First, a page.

SALEM — Green jobs are all the rage now, but construction unions have been training members to work green for decades.
That’s the message a dozen union locals delivered to Oregon lawmakers June 2 with displays set up in the galleria of the state Capitol.
“We don’t need training grants to teach new workers in green industries; we have people fully-trained and ready to go to work. We just need the jobs,” said John Mohlis, executive secretary of the Oregon State Building and Construction Trades Council.
Construction unions and their signatory contractors operate state-of-the-art facilities that train apprentices and journey-level workers in retrofitting buildings, installing solar panels, practicing energy- and water-saving technologies, clearing asbestos and mold, and more. And they do it on their own dime, without any taxpayer dollars.
Stan Danielson, business manager of Heat & Frost Insulators Local 36, said insulators have been green since 1913.
“We’re greener than trees,” he said, pointing to a chart showing carbon dioxide (CO2) emissions reduced by 2,308 pounds a year when wrapping a foot of 3-inch diameter steam pipe running at 350-degrees Fahrenheit with 2-inch-thick insulation. A tree, on the other hand, cuts only 50 pounds of carbon emissions a year, while a compact fluorescent light bulb reduces CO2 emissions by 130 pounds annually.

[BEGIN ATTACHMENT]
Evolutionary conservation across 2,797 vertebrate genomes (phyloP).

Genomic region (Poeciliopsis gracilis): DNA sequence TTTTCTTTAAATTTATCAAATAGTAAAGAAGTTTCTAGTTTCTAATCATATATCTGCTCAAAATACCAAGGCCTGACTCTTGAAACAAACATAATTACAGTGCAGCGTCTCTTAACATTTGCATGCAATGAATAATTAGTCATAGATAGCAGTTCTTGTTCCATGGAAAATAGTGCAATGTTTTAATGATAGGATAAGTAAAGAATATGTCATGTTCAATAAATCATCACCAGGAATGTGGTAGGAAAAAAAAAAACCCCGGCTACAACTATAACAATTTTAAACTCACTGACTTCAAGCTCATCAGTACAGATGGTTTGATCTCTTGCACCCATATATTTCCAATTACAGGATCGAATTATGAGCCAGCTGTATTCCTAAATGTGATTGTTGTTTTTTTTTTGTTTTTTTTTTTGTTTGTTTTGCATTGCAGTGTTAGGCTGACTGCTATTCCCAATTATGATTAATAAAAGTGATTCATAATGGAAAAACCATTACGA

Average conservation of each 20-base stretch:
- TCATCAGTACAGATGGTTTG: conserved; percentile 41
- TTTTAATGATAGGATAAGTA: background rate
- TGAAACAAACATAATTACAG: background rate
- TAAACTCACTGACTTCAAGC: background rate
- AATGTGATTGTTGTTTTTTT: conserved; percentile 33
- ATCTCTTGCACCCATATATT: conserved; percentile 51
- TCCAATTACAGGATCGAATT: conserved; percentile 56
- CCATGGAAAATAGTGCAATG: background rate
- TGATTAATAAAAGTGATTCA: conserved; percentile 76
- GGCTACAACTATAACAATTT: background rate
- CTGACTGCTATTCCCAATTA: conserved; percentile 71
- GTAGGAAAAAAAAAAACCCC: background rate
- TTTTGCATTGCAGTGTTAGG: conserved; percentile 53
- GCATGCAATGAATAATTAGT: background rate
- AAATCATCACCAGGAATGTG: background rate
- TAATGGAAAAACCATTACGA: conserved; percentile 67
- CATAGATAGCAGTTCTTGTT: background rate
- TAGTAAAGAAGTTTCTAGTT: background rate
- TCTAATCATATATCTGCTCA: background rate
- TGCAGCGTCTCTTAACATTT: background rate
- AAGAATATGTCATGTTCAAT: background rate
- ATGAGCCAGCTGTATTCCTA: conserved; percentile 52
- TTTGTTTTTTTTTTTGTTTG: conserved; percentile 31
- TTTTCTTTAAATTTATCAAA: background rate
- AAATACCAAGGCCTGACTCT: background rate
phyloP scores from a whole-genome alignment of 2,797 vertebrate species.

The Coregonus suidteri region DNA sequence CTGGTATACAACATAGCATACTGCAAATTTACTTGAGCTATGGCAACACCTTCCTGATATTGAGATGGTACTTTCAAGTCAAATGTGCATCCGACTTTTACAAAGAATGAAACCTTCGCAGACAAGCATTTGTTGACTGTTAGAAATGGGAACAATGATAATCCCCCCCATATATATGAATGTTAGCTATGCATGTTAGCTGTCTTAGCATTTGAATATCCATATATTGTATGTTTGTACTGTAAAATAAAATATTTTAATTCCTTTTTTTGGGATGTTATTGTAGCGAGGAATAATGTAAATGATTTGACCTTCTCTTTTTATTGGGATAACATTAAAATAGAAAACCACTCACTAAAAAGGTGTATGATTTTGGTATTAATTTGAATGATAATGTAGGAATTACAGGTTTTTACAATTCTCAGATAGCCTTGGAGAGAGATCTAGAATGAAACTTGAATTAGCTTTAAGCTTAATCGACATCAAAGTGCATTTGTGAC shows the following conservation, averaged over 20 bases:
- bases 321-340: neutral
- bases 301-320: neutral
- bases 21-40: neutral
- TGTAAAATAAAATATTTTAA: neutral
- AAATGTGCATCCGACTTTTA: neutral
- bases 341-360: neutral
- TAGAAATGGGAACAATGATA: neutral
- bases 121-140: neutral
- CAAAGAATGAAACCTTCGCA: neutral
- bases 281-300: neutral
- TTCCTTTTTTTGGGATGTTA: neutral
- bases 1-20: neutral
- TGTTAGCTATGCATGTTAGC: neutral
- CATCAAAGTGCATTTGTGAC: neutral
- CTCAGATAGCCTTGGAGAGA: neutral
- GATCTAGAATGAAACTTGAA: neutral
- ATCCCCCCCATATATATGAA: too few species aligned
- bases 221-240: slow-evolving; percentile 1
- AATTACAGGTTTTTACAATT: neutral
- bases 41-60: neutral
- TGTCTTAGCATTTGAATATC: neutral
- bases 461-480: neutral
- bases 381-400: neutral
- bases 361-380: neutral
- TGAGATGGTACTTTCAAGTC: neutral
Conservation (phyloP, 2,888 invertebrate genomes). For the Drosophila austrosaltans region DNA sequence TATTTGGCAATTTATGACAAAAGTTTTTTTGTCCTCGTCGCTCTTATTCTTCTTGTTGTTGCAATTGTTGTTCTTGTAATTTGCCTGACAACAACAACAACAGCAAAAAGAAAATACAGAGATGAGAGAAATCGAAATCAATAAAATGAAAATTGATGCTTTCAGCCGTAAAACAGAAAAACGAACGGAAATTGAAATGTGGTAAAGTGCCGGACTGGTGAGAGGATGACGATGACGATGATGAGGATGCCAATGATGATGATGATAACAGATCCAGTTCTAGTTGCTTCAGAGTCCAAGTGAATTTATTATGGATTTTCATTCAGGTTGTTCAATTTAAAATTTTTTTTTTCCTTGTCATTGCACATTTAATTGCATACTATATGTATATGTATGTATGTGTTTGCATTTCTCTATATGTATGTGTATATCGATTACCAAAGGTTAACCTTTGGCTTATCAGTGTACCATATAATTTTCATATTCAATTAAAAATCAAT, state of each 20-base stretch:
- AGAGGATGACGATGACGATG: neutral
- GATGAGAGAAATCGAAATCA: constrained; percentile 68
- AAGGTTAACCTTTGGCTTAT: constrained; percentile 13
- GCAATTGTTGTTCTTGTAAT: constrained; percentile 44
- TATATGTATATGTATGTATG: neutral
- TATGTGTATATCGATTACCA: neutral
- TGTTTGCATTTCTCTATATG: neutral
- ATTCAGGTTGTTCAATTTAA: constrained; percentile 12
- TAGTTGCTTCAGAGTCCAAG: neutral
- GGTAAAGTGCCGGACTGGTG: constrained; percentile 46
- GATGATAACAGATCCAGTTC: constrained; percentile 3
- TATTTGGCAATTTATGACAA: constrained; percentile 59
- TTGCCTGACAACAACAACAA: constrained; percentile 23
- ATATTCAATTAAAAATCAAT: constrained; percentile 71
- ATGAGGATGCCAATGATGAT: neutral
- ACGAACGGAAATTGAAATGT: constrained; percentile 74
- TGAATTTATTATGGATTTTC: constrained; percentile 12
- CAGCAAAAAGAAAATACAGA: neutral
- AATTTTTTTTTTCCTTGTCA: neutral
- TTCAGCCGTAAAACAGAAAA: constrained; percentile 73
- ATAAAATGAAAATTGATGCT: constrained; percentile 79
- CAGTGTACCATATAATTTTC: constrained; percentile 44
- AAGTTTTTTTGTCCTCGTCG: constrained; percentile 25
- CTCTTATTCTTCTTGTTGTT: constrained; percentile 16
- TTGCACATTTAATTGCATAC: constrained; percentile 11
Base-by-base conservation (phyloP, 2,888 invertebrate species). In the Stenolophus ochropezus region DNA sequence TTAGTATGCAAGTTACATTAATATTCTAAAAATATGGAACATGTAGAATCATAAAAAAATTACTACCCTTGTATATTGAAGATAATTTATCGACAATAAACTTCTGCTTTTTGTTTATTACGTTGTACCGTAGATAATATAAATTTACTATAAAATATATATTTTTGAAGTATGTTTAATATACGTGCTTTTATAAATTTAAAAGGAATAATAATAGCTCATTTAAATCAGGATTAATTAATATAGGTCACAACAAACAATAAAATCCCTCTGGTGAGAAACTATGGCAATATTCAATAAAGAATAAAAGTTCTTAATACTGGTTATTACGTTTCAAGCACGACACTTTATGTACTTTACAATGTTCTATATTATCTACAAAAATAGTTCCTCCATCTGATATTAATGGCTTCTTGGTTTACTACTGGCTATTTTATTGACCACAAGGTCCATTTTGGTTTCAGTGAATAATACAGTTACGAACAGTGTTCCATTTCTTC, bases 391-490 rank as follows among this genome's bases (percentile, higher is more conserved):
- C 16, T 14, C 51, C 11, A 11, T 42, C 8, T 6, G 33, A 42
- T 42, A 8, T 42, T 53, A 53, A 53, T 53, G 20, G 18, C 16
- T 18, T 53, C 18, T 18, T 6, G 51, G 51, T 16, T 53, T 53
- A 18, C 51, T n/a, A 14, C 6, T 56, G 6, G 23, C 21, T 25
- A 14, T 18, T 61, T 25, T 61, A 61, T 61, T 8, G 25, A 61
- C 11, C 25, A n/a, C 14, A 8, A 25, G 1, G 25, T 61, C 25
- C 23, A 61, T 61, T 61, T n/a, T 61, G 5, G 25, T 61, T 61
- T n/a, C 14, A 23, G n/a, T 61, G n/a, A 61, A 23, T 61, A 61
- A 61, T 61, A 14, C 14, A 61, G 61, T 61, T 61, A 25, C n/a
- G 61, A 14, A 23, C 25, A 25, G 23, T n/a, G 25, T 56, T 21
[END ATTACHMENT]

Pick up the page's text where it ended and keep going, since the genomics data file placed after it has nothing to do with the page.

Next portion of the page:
Clint Mapes, director of the Oregon and SW Washington Roofers & Waterproofers training program, said his trade has been installing green roofs (vegetation) since the 1970s. “You still have to put down a solid base. It’s UV (ultraviolet rays) that kills a roof,” he said. “You can get more years with a plant roof.”
The Laborers Union also was there promoting its “Weatherize for Good” program with The High Road Contractors & Community Alliance. The program offers homeowners low-interest loans through Clean Energy Works Oregon to make home energy improvements. In addition, the program pairs homeowners with pre-qualified contractors that are committed to creating quality jobs and investing in local community organizations. For more information, call 503-893-9240.
One bill that construction trades officials are eager to see come to fruition this legislative session is HB 2960. The “Cool Schools” Initiative directs the State Department of Energy to establish a program to provide grants and loans to support energy efficiency or clean energy projects, including projects to weatherize, upgrade or retrofit public schools. Studies show that for every $1 million invested in energy efficiency upgrades, as many as 15 family-wage jobs are created.
Mohlis said the legislation will put people back to work in every corner of the state, free up dollars for classrooms that would otherwise be spent on energy bills, all the while lowering the state’s carbon footprint and reducing the overall impact on the environment.
HB 2960 passed unanimously in the House June 13. At press time, it was still awaiting action in the Senate.